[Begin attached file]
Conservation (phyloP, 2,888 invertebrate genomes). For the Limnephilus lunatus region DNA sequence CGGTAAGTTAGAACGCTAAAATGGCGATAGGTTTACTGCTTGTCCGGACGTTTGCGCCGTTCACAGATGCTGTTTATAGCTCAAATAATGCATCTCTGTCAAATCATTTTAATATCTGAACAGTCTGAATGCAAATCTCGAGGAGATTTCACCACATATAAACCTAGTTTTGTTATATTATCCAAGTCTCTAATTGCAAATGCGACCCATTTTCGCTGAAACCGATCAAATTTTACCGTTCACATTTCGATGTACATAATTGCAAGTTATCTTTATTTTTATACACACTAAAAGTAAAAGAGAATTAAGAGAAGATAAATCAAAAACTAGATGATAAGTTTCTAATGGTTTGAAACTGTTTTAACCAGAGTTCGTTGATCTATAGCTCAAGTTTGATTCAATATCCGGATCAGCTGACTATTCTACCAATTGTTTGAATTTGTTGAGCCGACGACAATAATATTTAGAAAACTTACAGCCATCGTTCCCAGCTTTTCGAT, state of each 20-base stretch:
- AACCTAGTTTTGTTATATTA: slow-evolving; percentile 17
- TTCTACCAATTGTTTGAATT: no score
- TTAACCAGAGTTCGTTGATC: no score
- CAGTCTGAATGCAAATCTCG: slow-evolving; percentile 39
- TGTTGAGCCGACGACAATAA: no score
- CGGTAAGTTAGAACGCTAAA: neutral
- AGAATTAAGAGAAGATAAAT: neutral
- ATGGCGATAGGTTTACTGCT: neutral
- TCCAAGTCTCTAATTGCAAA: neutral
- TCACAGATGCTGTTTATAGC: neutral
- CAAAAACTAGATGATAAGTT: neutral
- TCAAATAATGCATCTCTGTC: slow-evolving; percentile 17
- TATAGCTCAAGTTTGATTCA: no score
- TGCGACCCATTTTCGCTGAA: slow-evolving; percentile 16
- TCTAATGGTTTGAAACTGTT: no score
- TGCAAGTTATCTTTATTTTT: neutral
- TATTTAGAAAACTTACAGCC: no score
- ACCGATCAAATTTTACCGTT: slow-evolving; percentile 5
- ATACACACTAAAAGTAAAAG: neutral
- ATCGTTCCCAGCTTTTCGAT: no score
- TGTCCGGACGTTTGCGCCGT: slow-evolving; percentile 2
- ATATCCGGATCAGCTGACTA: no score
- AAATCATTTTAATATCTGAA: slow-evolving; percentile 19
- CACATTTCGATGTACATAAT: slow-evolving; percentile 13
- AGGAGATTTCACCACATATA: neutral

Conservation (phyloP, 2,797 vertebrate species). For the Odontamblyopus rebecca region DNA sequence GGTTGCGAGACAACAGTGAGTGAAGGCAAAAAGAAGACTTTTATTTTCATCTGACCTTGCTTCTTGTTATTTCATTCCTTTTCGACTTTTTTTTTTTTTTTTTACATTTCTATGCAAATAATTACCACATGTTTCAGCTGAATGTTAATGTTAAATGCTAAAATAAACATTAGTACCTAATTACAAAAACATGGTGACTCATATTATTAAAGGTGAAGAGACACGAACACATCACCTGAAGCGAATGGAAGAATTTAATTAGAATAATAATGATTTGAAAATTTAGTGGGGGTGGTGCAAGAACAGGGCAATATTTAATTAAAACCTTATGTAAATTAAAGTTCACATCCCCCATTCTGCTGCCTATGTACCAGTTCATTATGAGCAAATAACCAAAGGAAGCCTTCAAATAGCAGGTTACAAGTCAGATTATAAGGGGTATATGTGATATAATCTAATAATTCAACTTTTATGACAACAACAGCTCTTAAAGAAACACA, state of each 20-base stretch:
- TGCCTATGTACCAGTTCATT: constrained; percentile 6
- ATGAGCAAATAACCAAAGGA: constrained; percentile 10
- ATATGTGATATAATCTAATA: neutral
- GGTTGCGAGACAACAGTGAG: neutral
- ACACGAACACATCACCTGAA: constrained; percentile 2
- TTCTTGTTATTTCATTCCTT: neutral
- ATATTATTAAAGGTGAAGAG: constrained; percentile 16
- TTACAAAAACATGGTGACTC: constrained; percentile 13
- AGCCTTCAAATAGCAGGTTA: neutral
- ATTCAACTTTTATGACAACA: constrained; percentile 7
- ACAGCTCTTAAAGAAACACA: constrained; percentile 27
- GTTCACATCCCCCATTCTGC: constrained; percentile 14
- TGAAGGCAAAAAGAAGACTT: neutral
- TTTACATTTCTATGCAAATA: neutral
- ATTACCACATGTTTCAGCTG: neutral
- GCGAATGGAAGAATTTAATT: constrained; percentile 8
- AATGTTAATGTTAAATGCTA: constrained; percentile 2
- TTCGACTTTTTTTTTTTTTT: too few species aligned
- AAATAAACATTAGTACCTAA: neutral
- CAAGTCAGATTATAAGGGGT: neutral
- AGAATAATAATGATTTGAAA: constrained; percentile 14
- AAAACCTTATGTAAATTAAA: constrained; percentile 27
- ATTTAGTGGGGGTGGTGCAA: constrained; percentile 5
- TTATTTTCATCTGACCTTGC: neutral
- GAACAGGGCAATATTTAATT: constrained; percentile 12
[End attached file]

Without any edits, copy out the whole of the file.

Conservation (phyloP, 2,888 invertebrate genomes). For the Limnephilus lunatus region DNA sequence CGGTAAGTTAGAACGCTAAAATGGCGATAGGTTTACTGCTTGTCCGGACGTTTGCGCCGTTCACAGATGCTGTTTATAGCTCAAATAATGCATCTCTGTCAAATCATTTTAATATCTGAACAGTCTGAATGCAAATCTCGAGGAGATTTCACCACATATAAACCTAGTTTTGTTATATTATCCAAGTCTCTAATTGCAAATGCGACCCATTTTCGCTGAAACCGATCAAATTTTACCGTTCACATTTCGATGTACATAATTGCAAGTTATCTTTATTTTTATACACACTAAAAGTAAAAGAGAATTAAGAGAAGATAAATCAAAAACTAGATGATAAGTTTCTAATGGTTTGAAACTGTTTTAACCAGAGTTCGTTGATCTATAGCTCAAGTTTGATTCAATATCCGGATCAGCTGACTATTCTACCAATTGTTTGAATTTGTTGAGCCGACGACAATAATATTTAGAAAACTTACAGCCATCGTTCCCAGCTTTTCGAT, state of each 20-base stretch:
- AACCTAGTTTTGTTATATTA: slow-evolving; percentile 17
- TTCTACCAATTGTTTGAATT: no score
- TTAACCAGAGTTCGTTGATC: no score
- CAGTCTGAATGCAAATCTCG: slow-evolving; percentile 39
- TGTTGAGCCGACGACAATAA: no score
- CGGTAAGTTAGAACGCTAAA: neutral
- AGAATTAAGAGAAGATAAAT: neutral
- ATGGCGATAGGTTTACTGCT: neutral
- TCCAAGTCTCTAATTGCAAA: neutral
- TCACAGATGCTGTTTATAGC: neutral
- CAAAAACTAGATGATAAGTT: neutral
- TCAAATAATGCATCTCTGTC: slow-evolving; percentile 17
- TATAGCTCAAGTTTGATTCA: no score
- TGCGACCCATTTTCGCTGAA: slow-evolving; percentile 16
- TCTAATGGTTTGAAACTGTT: no score
- TGCAAGTTATCTTTATTTTT: neutral
- TATTTAGAAAACTTACAGCC: no score
- ACCGATCAAATTTTACCGTT: slow-evolving; percentile 5
- ATACACACTAAAAGTAAAAG: neutral
- ATCGTTCCCAGCTTTTCGAT: no score
- TGTCCGGACGTTTGCGCCGT: slow-evolving; percentile 2
- ATATCCGGATCAGCTGACTA: no score
- AAATCATTTTAATATCTGAA: slow-evolving; percentile 19
- CACATTTCGATGTACATAAT: slow-evolving; percentile 13
- AGGAGATTTCACCACATATA: neutral

Conservation (phyloP, 2,797 vertebrate species). For the Odontamblyopus rebecca region DNA sequence GGTTGCGAGACAACAGTGAGTGAAGGCAAAAAGAAGACTTTTATTTTCATCTGACCTTGCTTCTTGTTATTTCATTCCTTTTCGACTTTTTTTTTTTTTTTTTACATTTCTATGCAAATAATTACCACATGTTTCAGCTGAATGTTAATGTTAAATGCTAAAATAAACATTAGTACCTAATTACAAAAACATGGTGACTCATATTATTAAAGGTGAAGAGACACGAACACATCACCTGAAGCGAATGGAAGAATTTAATTAGAATAATAATGATTTGAAAATTTAGTGGGGGTGGTGCAAGAACAGGGCAATATTTAATTAAAACCTTATGTAAATTAAAGTTCACATCCCCCATTCTGCTGCCTATGTACCAGTTCATTATGAGCAAATAACCAAAGGAAGCCTTCAAATAGCAGGTTACAAGTCAGATTATAAGGGGTATATGTGATATAATCTAATAATTCAACTTTTATGACAACAACAGCTCTTAAAGAAACACA, state of each 20-base stretch:
- TGCCTATGTACCAGTTCATT: constrained; percentile 6
- ATGAGCAAATAACCAAAGGA: constrained; percentile 10
- ATATGTGATATAATCTAATA: neutral
- GGTTGCGAGACAACAGTGAG: neutral
- ACACGAACACATCACCTGAA: constrained; percentile 2
- TTCTTGTTATTTCATTCCTT: neutral
- ATATTATTAAAGGTGAAGAG: constrained; percentile 16
- TTACAAAAACATGGTGACTC: constrained; percentile 13
- AGCCTTCAAATAGCAGGTTA: neutral
- ATTCAACTTTTATGACAACA: constrained; percentile 7
- ACAGCTCTTAAAGAAACACA: constrained; percentile 27
- GTTCACATCCCCCATTCTGC: constrained; percentile 14
- TGAAGGCAAAAAGAAGACTT: neutral
- TTTACATTTCTATGCAAATA: neutral
- ATTACCACATGTTTCAGCTG: neutral
- GCGAATGGAAGAATTTAATT: constrained; percentile 8
- AATGTTAATGTTAAATGCTA: constrained; percentile 2
- TTCGACTTTTTTTTTTTTTT: too few species aligned
- AAATAAACATTAGTACCTAA: neutral
- CAAGTCAGATTATAAGGGGT: neutral
- AGAATAATAATGATTTGAAA: constrained; percentile 14
- AAAACCTTATGTAAATTAAA: constrained; percentile 27
- ATTTAGTGGGGGTGGTGCAA: constrained; percentile 5
- TTATTTTCATCTGACCTTGC: neutral
- GAACAGGGCAATATTTAATT: constrained; percentile 12